Developing the Chain

In July 1971, Whittet was instrumental in the issuance of Z-Gram 95 which established the Master Chief Petty Officer of the Command (MCPOC) program. Twenty-three master chiefs became either Master Chief Petty Officers of the Fleet, Force or Command for the Pacific and Atlantic Fleet, Naval Forces Europe, Naval Air Force Atlantic and Pacific Fleet, Naval Air Training Command, Amphibious Force Atlantic and Pacific, Submarine Force Atlantic and Pacific, Naval Communications Command, Cruiser/Destroyer Force Atlantic and Pacific, Mine Force, Service Force Atlantic and Pacific, Naval Security Group Command, Supply, Medical and Civil Engineer Corps, Naval Training Center, Great Lakes, Illinois, San Diego, California, and Orlando, Florida.

To add visibility to the title, the MCPOCs and the MCPON removed their rating specialty marks from their uniforms and replaced them with a gold star. The two silver stars above the MCPOC eagle’s wing tips were replaced with two gold stars. They were also authorized to wear a Senior Enlisted Advisor badge on their uniforms. Today, career counselors wear a badge similar to the original SEA badge, which was changed in the 1978 Uniform Regulations to a gold badge.

According to Whittet in an All Hands article, MCPOCs would hold semiannual meetings on the East and West Coasts to exchange ideas on issues concerning enlisted personnel. From those meetings, recommendations and suggestions would be sent to the CNO, making the MCPOCs a CPO Advisory Board. In the last Z-Gram he would issue before leaving office, the CNO revised the program to include E-8s and E-7s, allowing commands without master chiefs to have representation.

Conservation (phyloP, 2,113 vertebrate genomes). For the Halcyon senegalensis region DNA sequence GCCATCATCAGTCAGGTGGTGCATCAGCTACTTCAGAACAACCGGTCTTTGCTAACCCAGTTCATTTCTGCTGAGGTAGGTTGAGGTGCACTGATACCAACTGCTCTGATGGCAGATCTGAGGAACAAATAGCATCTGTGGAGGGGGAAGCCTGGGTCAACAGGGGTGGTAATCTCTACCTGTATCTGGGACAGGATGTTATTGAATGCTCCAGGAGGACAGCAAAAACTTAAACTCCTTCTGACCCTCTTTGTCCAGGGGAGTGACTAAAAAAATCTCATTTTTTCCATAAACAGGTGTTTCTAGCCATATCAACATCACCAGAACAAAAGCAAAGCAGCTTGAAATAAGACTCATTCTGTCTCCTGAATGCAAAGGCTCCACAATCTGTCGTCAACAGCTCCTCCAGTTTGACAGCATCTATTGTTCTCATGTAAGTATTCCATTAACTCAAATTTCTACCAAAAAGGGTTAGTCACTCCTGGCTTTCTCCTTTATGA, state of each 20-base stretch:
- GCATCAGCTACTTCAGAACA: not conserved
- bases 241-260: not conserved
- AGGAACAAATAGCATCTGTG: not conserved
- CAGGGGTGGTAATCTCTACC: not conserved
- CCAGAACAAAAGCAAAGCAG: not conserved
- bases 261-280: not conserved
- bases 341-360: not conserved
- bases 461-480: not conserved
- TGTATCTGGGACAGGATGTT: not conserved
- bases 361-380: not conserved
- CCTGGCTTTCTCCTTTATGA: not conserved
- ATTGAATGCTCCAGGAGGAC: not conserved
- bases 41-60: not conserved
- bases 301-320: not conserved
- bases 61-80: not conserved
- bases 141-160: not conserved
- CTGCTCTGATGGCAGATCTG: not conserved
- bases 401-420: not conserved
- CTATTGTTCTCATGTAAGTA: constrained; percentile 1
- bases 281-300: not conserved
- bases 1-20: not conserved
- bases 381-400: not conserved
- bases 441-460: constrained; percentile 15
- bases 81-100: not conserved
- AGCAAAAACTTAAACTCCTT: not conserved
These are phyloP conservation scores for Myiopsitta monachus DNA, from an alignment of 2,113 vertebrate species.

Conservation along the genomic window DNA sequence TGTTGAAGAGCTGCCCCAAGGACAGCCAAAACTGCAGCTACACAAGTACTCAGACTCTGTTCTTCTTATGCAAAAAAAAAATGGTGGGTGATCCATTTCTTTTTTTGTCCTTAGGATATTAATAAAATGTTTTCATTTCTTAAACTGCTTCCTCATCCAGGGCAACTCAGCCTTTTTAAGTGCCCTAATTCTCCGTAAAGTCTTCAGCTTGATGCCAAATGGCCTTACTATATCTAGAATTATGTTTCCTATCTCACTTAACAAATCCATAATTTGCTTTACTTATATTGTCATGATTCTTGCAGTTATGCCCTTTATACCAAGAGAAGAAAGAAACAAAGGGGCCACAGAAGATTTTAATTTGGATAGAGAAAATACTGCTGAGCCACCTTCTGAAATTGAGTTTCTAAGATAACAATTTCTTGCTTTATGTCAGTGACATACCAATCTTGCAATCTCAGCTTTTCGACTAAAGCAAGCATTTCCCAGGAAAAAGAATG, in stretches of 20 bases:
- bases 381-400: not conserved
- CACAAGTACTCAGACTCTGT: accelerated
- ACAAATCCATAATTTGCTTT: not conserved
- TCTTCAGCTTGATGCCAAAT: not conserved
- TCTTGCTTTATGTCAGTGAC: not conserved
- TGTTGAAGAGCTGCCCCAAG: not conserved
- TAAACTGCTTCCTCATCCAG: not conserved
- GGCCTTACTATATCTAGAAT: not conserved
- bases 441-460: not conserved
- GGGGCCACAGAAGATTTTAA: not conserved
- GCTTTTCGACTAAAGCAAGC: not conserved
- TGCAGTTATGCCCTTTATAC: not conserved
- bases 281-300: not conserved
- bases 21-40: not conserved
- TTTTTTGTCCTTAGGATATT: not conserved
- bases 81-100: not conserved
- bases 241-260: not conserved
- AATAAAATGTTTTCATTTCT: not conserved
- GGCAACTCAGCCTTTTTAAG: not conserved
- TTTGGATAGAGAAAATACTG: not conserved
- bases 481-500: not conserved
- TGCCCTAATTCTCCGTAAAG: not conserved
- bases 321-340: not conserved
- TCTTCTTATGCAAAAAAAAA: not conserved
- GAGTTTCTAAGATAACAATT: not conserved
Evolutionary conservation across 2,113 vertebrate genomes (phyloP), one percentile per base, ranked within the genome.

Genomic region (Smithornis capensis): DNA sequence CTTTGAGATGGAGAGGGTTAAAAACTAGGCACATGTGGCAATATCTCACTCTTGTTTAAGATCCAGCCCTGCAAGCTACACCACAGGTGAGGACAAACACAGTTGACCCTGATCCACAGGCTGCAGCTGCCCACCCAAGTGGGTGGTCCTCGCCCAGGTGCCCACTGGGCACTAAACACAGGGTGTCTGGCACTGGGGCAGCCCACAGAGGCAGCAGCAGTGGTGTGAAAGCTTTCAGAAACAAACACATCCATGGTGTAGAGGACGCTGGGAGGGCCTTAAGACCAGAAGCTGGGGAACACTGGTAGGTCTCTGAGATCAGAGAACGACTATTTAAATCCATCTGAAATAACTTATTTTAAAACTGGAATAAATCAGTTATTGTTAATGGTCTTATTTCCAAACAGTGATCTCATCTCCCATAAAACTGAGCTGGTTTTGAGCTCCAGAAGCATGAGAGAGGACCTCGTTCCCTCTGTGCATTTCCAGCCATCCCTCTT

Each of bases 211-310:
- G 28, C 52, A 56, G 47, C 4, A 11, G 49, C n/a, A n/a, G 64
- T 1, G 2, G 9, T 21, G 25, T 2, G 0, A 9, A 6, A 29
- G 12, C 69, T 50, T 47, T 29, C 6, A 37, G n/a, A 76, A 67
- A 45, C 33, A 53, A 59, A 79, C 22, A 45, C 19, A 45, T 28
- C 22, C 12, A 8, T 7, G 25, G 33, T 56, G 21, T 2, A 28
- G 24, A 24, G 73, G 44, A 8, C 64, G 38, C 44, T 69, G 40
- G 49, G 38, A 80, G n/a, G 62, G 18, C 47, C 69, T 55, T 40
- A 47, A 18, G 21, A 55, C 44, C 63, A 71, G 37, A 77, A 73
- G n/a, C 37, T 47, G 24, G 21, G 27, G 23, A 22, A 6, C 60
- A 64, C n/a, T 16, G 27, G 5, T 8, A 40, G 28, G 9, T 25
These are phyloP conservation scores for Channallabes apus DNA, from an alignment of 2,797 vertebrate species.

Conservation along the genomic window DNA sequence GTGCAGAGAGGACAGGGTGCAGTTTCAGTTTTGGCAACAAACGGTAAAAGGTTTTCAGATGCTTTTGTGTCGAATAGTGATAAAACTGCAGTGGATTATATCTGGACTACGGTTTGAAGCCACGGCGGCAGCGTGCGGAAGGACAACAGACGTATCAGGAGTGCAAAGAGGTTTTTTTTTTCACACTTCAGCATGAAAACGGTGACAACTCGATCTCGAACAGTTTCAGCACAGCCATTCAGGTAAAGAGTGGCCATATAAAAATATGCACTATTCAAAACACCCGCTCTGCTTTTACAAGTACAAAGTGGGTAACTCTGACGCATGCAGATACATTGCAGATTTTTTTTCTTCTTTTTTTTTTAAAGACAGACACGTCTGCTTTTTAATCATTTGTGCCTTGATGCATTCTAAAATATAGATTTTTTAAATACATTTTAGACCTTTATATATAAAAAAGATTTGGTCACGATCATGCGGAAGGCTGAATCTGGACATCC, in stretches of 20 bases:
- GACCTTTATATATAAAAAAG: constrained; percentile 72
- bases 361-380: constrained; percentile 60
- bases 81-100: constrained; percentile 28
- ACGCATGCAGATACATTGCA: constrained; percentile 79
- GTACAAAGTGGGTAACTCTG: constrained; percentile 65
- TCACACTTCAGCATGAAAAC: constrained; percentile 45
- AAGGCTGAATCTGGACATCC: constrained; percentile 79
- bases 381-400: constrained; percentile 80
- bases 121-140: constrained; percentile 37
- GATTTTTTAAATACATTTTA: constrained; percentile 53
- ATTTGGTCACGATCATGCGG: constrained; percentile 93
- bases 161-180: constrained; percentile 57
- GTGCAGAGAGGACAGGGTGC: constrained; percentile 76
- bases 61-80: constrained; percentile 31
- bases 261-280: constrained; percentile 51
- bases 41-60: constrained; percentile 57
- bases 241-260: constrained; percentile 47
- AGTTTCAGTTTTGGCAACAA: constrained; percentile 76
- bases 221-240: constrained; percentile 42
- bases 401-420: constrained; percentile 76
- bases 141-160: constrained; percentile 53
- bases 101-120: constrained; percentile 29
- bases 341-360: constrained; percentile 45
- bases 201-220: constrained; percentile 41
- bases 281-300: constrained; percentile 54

In 1972, Whittet began using the term “enlightened leadership” to describe the petty officer who has an “open and obvious respect for the self-esteem and general welfare of his shipmates.”

“The enlightened leader will recognize individual differences and vary his appeals (positive and negative) accordingly,” he wrote in All Hands. “He will try to create a sense of trust, self-discipline, and responsibility that emphasizes the dignity and judgment of the individual Navy man or Navy woman as well as the operational needs of the Navy.”

In conclusion, he wrote, “I believe the enlightened leadership practiced by our Chief of Naval Operations has proven it can raise the quality of Navy life for young and old alike.”

Fleet Tempo

Even “enlightened leadership” could do little towards improving the quality of Navy life for fleet sailors in 1972. On March 30, 1972, North Vietnam launched a major offensive against South Vietnam. The number of ships and units in Southeast Asia doubled. Reinforcements came from the Atlantic and Pacific Fleets, impacting schedules and operating tempo all over the world. At shore stations, manpower was decreased to meet fleet requirements while support demands increased.